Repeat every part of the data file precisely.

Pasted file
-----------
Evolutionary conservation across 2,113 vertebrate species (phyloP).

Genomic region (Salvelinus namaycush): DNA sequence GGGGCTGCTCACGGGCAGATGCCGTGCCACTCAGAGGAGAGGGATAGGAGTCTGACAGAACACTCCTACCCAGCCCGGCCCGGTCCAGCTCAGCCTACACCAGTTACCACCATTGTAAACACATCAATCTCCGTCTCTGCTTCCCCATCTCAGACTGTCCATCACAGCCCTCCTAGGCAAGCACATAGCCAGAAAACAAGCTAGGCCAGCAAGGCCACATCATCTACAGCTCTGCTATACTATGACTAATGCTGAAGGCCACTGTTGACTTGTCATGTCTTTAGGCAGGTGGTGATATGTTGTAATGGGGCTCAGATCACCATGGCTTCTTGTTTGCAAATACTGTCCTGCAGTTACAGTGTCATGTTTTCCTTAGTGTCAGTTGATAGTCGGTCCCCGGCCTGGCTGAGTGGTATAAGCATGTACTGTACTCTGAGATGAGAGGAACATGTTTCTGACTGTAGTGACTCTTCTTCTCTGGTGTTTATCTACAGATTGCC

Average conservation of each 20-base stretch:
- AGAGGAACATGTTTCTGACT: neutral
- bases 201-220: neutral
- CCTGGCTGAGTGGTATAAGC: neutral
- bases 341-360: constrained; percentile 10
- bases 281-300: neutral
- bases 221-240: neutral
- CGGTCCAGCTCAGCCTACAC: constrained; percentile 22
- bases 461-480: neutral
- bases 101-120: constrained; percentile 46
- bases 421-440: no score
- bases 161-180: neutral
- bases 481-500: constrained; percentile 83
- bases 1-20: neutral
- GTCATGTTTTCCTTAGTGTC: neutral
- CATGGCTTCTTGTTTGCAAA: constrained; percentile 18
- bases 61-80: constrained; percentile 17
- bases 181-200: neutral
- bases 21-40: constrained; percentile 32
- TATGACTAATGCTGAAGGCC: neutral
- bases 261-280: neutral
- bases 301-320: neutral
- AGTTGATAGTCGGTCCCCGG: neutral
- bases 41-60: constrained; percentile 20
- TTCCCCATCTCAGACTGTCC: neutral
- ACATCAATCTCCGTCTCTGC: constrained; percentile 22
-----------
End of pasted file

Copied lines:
Evolutionary conservation across 2,113 vertebrate species (phyloP).

Genomic region (Salvelinus namaycush): DNA sequence GGGGCTGCTCACGGGCAGATGCCGTGCCACTCAGAGGAGAGGGATAGGAGTCTGACAGAACACTCCTACCCAGCCCGGCCCGGTCCAGCTCAGCCTACACCAGTTACCACCATTGTAAACACATCAATCTCCGTCTCTGCTTCCCCATCTCAGACTGTCCATCACAGCCCTCCTAGGCAAGCACATAGCCAGAAAACAAGCTAGGCCAGCAAGGCCACATCATCTACAGCTCTGCTATACTATGACTAATGCTGAAGGCCACTGTTGACTTGTCATGTCTTTAGGCAGGTGGTGATATGTTGTAATGGGGCTCAGATCACCATGGCTTCTTGTTTGCAAATACTGTCCTGCAGTTACAGTGTCATGTTTTCCTTAGTGTCAGTTGATAGTCGGTCCCCGGCCTGGCTGAGTGGTATAAGCATGTACTGTACTCTGAGATGAGAGGAACATGTTTCTGACTGTAGTGACTCTTCTTCTCTGGTGTTTATCTACAGATTGCC

Average conservation of each 20-base stretch:
- AGAGGAACATGTTTCTGACT: neutral
- bases 201-220: neutral
- CCTGGCTGAGTGGTATAAGC: neutral
- bases 341-360: constrained; percentile 10
- bases 281-300: neutral
- bases 221-240: neutral
- CGGTCCAGCTCAGCCTACAC: constrained; percentile 22
- bases 461-480: neutral
- bases 101-120: constrained; percentile 46
- bases 421-440: no score
- bases 161-180: neutral
- bases 481-500: constrained; percentile 83
- bases 1-20: neutral
- GTCATGTTTTCCTTAGTGTC: neutral
- CATGGCTTCTTGTTTGCAAA: constrained; percentile 18
- bases 61-80: constrained; percentile 17
- bases 181-200: neutral
- bases 21-40: constrained; percentile 32
- TATGACTAATGCTGAAGGCC: neutral
- bases 261-280: neutral
- bases 301-320: neutral
- AGTTGATAGTCGGTCCCCGG: neutral
- bases 41-60: constrained; percentile 20
- TTCCCCATCTCAGACTGTCC: neutral
- ACATCAATCTCCGTCTCTGC: constrained; percentile 22